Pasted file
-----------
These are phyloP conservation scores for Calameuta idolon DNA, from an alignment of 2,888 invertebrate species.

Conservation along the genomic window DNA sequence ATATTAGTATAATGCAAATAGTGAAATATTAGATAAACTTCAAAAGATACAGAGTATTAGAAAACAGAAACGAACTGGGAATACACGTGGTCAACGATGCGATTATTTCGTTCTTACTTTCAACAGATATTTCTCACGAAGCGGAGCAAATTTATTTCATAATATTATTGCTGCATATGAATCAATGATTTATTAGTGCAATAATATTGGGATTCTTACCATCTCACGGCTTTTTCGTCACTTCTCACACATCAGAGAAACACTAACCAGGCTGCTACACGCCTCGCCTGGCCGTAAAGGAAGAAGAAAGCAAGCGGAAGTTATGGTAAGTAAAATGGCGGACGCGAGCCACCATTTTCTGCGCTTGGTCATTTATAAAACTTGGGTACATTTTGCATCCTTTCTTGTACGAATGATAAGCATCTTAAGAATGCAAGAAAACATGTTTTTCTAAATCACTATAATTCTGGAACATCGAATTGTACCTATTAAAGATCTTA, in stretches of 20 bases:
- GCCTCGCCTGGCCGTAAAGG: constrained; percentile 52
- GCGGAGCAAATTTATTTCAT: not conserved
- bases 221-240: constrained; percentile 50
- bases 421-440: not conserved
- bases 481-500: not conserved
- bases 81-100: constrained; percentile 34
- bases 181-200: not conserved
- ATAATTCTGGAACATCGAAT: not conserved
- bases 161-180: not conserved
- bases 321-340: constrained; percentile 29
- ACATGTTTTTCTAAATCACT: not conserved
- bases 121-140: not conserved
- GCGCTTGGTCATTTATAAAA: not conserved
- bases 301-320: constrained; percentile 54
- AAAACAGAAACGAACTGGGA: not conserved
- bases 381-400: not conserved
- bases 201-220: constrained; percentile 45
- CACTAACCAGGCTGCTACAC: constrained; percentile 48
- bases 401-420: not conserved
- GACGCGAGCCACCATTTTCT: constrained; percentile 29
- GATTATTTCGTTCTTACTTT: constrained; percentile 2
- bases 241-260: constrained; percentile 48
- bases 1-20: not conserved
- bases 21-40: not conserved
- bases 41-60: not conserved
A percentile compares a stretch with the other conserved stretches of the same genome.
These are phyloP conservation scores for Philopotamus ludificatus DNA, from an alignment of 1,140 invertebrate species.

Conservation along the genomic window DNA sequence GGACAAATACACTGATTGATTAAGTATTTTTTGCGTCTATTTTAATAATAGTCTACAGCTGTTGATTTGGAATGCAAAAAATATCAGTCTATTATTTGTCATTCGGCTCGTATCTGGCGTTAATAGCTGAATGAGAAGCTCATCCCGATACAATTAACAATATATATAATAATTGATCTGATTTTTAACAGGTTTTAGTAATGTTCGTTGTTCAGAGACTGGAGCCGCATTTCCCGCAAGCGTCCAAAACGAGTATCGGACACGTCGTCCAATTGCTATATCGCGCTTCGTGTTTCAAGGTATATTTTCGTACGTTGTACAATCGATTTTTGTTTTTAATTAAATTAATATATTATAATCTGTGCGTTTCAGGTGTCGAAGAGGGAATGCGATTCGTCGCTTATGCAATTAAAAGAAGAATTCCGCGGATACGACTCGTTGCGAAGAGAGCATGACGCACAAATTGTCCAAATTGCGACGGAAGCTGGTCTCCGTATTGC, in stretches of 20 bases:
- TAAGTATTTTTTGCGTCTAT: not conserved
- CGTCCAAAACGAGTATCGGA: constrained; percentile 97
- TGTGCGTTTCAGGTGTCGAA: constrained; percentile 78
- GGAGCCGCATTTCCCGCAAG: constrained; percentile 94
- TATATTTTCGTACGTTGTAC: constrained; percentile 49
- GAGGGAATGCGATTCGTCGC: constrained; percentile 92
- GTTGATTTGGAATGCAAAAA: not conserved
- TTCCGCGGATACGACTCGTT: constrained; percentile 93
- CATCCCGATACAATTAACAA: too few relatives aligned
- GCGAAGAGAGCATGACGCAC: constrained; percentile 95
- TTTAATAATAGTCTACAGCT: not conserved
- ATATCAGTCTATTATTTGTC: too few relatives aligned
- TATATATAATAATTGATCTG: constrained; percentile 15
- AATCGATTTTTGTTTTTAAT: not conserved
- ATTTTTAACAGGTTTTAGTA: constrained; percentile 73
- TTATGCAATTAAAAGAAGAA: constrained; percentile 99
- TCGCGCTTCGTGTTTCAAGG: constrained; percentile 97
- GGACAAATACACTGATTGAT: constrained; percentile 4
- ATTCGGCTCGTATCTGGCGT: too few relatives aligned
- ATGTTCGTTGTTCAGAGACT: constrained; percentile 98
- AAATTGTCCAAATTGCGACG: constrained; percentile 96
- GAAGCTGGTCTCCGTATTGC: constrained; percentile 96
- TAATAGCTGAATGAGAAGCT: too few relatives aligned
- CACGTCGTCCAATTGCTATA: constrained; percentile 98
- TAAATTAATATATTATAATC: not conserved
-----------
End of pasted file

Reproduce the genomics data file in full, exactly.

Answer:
These are phyloP conservation scores for Calameuta idolon DNA, from an alignment of 2,888 invertebrate species.

Conservation along the genomic window DNA sequence ATATTAGTATAATGCAAATAGTGAAATATTAGATAAACTTCAAAAGATACAGAGTATTAGAAAACAGAAACGAACTGGGAATACACGTGGTCAACGATGCGATTATTTCGTTCTTACTTTCAACAGATATTTCTCACGAAGCGGAGCAAATTTATTTCATAATATTATTGCTGCATATGAATCAATGATTTATTAGTGCAATAATATTGGGATTCTTACCATCTCACGGCTTTTTCGTCACTTCTCACACATCAGAGAAACACTAACCAGGCTGCTACACGCCTCGCCTGGCCGTAAAGGAAGAAGAAAGCAAGCGGAAGTTATGGTAAGTAAAATGGCGGACGCGAGCCACCATTTTCTGCGCTTGGTCATTTATAAAACTTGGGTACATTTTGCATCCTTTCTTGTACGAATGATAAGCATCTTAAGAATGCAAGAAAACATGTTTTTCTAAATCACTATAATTCTGGAACATCGAATTGTACCTATTAAAGATCTTA, in stretches of 20 bases:
- GCCTCGCCTGGCCGTAAAGG: constrained; percentile 52
- GCGGAGCAAATTTATTTCAT: not conserved
- bases 221-240: constrained; percentile 50
- bases 421-440: not conserved
- bases 481-500: not conserved
- bases 81-100: constrained; percentile 34
- bases 181-200: not conserved
- ATAATTCTGGAACATCGAAT: not conserved
- bases 161-180: not conserved
- bases 321-340: constrained; percentile 29
- ACATGTTTTTCTAAATCACT: not conserved
- bases 121-140: not conserved
- GCGCTTGGTCATTTATAAAA: not conserved
- bases 301-320: constrained; percentile 54
- AAAACAGAAACGAACTGGGA: not conserved
- bases 381-400: not conserved
- bases 201-220: constrained; percentile 45
- CACTAACCAGGCTGCTACAC: constrained; percentile 48
- bases 401-420: not conserved
- GACGCGAGCCACCATTTTCT: constrained; percentile 29
- GATTATTTCGTTCTTACTTT: constrained; percentile 2
- bases 241-260: constrained; percentile 48
- bases 1-20: not conserved
- bases 21-40: not conserved
- bases 41-60: not conserved
A percentile compares a stretch with the other conserved stretches of the same genome.
These are phyloP conservation scores for Philopotamus ludificatus DNA, from an alignment of 1,140 invertebrate species.

Conservation along the genomic window DNA sequence GGACAAATACACTGATTGATTAAGTATTTTTTGCGTCTATTTTAATAATAGTCTACAGCTGTTGATTTGGAATGCAAAAAATATCAGTCTATTATTTGTCATTCGGCTCGTATCTGGCGTTAATAGCTGAATGAGAAGCTCATCCCGATACAATTAACAATATATATAATAATTGATCTGATTTTTAACAGGTTTTAGTAATGTTCGTTGTTCAGAGACTGGAGCCGCATTTCCCGCAAGCGTCCAAAACGAGTATCGGACACGTCGTCCAATTGCTATATCGCGCTTCGTGTTTCAAGGTATATTTTCGTACGTTGTACAATCGATTTTTGTTTTTAATTAAATTAATATATTATAATCTGTGCGTTTCAGGTGTCGAAGAGGGAATGCGATTCGTCGCTTATGCAATTAAAAGAAGAATTCCGCGGATACGACTCGTTGCGAAGAGAGCATGACGCACAAATTGTCCAAATTGCGACGGAAGCTGGTCTCCGTATTGC, in stretches of 20 bases:
- TAAGTATTTTTTGCGTCTAT: not conserved
- CGTCCAAAACGAGTATCGGA: constrained; percentile 97
- TGTGCGTTTCAGGTGTCGAA: constrained; percentile 78
- GGAGCCGCATTTCCCGCAAG: constrained; percentile 94
- TATATTTTCGTACGTTGTAC: constrained; percentile 49
- GAGGGAATGCGATTCGTCGC: constrained; percentile 92
- GTTGATTTGGAATGCAAAAA: not conserved
- TTCCGCGGATACGACTCGTT: constrained; percentile 93
- CATCCCGATACAATTAACAA: too few relatives aligned
- GCGAAGAGAGCATGACGCAC: constrained; percentile 95
- TTTAATAATAGTCTACAGCT: not conserved
- ATATCAGTCTATTATTTGTC: too few relatives aligned
- TATATATAATAATTGATCTG: constrained; percentile 15
- AATCGATTTTTGTTTTTAAT: not conserved
- ATTTTTAACAGGTTTTAGTA: constrained; percentile 73
- TTATGCAATTAAAAGAAGAA: constrained; percentile 99
- TCGCGCTTCGTGTTTCAAGG: constrained; percentile 97
- GGACAAATACACTGATTGAT: constrained; percentile 4
- ATTCGGCTCGTATCTGGCGT: too few relatives aligned
- ATGTTCGTTGTTCAGAGACT: constrained; percentile 98
- AAATTGTCCAAATTGCGACG: constrained; percentile 96
- GAAGCTGGTCTCCGTATTGC: constrained; percentile 96
- TAATAGCTGAATGAGAAGCT: too few relatives aligned
- CACGTCGTCCAATTGCTATA: constrained; percentile 98
- TAAATTAATATATTATAATC: not conserved